March 26, 2011 § 6 Comments
Rainy weather always puts me in mind of the historical oral histories taken down by James Reagan in 1914. They highlight how dramatic, dangerous, and long cross-county travel could be – travel that today makes us irate and grumpy when it take a few hours.
The New River mentioned here is the San Gabriel River, in its “new” channel. It shifted course in the 1860s. S.P. is Southern Pacific (rail road). The trip, 25 miles from Downey to Santa Ana.
The tale of Tom Hutchinson:
March 2, 2011 § 1 Comment
A victory, a Greenway Plan, and a continuance helped to define recent weeks for this LA CreekFreak.
First victory. Altadena bloggers and residents celebrated the award of funding for acquisition of land in Rubio Canyon, preserving public access and restoration of some land there. Congrats to the Arroyos and Foothills Conservancy for the State grant and successful coordination effort to bring it all together.
A Greenway Plan! More about this in a separate post. A personal project spanning five years, first as Ballona Creek Watershed Coordinator and later as a landscape designer, is finally complete and posted for public view and use. The Ballona Creek Greenway Plan resulted from stakeholder creek-walks and design charettes, strategy sessions with Natural Channel Design and Santa Monica Bay Restoration Commission staff, and hydraulic modeling and design work of the Restoration Design Group team. Downloadable at the Santa Monica Bay Restoration Commission website.
And a continuance. The Stone Canyon Creek hearing has been continued for a month or more. Thanks for the letters written by community members, agency reps and the kids at University Elementary School, whose school sits on the creek at UCLA – this is not over yet! And also, thanks to the student and community volunteers – including rumored hungover frat boys – and SMBRC staff who have been working hard to restore Stone Creek on the UCLA campus.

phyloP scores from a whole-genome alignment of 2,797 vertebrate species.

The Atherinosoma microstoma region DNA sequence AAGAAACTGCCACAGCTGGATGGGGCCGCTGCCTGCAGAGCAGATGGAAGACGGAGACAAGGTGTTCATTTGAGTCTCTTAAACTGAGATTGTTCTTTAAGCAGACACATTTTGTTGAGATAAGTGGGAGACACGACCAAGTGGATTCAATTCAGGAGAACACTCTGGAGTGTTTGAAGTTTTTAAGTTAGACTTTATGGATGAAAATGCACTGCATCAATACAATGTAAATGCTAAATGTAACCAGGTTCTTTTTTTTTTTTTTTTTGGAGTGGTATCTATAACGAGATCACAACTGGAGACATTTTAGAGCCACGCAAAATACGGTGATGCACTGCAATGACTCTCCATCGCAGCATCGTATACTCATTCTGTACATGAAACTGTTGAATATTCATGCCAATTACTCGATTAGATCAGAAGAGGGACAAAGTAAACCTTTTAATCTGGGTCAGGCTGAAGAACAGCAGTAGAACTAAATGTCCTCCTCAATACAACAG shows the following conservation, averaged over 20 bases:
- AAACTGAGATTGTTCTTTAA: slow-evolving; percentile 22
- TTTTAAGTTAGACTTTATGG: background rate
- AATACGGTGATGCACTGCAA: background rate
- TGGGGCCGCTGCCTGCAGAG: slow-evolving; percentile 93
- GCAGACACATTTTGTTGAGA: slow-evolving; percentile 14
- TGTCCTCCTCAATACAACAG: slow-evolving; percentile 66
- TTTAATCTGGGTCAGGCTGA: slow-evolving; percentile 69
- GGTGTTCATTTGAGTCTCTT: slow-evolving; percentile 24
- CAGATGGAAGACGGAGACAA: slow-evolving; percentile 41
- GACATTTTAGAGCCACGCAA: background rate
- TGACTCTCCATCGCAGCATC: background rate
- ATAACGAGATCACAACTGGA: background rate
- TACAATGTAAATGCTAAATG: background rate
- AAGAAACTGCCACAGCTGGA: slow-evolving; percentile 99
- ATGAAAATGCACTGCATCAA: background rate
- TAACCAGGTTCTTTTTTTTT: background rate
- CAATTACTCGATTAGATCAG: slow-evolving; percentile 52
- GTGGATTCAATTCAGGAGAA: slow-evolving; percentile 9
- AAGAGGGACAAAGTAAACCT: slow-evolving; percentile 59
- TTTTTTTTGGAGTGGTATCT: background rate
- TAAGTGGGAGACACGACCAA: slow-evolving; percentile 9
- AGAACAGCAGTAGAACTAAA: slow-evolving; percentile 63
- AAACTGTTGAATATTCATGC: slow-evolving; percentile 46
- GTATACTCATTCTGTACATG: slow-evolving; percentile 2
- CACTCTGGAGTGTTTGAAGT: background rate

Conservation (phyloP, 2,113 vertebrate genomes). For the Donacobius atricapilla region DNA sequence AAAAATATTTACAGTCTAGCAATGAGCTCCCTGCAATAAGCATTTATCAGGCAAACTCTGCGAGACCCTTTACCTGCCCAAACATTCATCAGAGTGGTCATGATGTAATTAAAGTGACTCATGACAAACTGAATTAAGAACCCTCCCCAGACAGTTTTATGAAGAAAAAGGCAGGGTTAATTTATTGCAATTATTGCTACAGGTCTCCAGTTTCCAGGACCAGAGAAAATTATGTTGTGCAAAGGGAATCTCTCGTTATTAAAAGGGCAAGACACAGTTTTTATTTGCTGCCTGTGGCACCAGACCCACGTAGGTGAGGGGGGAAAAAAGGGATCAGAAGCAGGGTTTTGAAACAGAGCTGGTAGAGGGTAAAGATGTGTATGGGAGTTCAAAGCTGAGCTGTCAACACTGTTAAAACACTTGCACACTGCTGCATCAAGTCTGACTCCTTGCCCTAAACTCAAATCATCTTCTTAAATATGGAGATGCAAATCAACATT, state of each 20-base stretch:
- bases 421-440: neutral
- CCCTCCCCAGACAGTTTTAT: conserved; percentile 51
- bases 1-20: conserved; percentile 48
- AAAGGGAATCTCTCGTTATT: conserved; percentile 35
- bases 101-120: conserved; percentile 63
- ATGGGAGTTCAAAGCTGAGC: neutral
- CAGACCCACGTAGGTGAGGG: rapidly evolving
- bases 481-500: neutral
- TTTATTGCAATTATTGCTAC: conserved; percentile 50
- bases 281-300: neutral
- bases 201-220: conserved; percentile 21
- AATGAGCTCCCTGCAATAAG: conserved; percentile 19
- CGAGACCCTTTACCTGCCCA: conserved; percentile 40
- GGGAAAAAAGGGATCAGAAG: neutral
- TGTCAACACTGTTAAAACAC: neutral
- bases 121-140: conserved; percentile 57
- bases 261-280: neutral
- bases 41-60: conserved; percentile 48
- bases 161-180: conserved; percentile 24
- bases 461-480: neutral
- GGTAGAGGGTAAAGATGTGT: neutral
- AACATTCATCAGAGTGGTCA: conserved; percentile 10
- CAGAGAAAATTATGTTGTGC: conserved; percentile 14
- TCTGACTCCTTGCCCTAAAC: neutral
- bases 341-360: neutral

February 2, 2011 § 2 Comments
> In today’s Los Angeles Times, Louis Sahagun has an excellent piece on the proposed massive Newhall Ranch development, and the differences between the federal Army Corps of Engineers and Environmental Protection Agency. “Developers … would convert nearly 20 miles of tributaries and riverbank into storm drains and levees”
> The San Gabriel Valley Tribune reported on a recent evaluation of the San Gabriel River’s Santa Fe Dam (located in Irwindale – near the confluence of the 210 and 605 freeways.) The article states that the dam is “potentially dangerous” and asserts that “probability of failure is very high.” Simultaneously, though further down in the article, the Tribune clarifies that the dam evaluation found “no major flaws” and that the dam’s “chances of failure are remote.” The story was soon followed by an editorial invoking catastrophic New Orleans’ Katrina damage. (Joe’s snipey comment: Methinks people who get paid to build dams are looking for work.)
> I stole some of Jessica Hall’s ideas for a quick guest blog at the city of Los Angeles Bureau of Sanitation’s Stormwater Blog.
It’s not tooo sooon to mark your calendar for the big L.A. River events of the year:
> Friends of the Los Angeles River’s annual Clean-Up will be on Saturday April 30th 2011.
> Los Angeles County Bicycle Coalition’s annual River Ride will be on Sunday June 5th 2011.